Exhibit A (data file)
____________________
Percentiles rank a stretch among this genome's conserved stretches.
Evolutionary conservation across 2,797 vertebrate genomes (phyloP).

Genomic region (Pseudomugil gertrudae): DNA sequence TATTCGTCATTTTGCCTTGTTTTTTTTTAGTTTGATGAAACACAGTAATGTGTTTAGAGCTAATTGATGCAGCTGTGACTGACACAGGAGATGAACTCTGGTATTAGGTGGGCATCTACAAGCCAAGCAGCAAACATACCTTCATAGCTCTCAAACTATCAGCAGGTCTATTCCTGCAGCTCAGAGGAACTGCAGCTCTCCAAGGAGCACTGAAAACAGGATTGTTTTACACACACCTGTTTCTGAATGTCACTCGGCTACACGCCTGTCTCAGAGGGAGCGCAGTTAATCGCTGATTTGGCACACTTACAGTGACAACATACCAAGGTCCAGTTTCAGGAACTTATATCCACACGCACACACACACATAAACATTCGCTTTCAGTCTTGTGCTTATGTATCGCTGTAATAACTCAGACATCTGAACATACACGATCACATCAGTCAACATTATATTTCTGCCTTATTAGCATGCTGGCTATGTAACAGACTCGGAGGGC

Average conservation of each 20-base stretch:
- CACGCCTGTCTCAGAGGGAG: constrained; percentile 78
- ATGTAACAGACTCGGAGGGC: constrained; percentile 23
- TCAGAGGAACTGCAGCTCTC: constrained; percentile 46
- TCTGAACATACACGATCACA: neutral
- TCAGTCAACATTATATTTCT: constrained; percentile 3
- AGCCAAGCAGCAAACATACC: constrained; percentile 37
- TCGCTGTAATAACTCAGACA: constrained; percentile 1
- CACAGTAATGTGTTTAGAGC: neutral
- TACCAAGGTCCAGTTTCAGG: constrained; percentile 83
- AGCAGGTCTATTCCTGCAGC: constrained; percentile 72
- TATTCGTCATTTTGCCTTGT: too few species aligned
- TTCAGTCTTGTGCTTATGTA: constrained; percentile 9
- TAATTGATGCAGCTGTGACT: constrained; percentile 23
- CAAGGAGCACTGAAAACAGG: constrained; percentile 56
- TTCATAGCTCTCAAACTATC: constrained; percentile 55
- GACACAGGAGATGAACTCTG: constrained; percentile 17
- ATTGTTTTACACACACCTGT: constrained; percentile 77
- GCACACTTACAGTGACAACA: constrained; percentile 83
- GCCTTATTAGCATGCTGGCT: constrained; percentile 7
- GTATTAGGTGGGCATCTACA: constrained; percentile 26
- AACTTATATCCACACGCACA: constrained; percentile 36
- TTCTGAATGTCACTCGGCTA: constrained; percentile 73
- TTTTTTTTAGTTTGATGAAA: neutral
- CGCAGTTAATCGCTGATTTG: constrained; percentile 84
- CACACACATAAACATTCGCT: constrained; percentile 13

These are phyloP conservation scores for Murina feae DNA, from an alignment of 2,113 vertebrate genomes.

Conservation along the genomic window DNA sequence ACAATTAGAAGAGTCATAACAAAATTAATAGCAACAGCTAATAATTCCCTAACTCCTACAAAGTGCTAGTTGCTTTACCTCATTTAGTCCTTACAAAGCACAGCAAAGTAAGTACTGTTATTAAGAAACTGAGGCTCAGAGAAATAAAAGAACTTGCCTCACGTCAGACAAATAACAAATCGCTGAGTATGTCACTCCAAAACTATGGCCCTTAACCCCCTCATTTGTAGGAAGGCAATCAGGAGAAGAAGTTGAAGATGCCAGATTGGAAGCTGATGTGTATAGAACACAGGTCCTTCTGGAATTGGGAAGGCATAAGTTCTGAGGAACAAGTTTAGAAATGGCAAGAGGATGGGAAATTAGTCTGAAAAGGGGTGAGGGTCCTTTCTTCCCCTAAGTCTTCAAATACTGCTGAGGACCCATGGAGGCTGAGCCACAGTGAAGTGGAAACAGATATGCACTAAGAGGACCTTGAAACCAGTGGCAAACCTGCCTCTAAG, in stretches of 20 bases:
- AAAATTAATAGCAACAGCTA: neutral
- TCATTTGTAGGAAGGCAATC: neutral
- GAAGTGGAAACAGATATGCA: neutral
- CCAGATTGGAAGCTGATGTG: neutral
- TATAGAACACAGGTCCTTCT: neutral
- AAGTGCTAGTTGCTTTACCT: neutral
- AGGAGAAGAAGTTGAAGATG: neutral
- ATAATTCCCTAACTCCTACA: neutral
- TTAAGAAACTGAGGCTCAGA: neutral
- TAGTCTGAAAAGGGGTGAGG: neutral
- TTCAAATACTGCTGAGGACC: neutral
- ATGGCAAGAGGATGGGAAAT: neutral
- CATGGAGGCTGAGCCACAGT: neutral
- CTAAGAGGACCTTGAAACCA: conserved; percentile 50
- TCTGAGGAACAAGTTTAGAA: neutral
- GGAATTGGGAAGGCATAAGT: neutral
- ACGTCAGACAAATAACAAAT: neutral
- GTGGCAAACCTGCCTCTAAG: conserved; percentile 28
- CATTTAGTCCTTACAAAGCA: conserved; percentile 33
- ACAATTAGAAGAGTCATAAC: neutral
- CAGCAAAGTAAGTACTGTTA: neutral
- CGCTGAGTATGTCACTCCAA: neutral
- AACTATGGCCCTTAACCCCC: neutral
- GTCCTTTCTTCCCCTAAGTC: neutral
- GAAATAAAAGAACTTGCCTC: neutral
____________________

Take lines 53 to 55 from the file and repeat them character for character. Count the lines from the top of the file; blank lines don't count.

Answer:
- CGCTGAGTATGTCACTCCAA: neutral
- AACTATGGCCCTTAACCCCC: neutral
- GTCCTTTCTTCCCCTAAGTC: neutral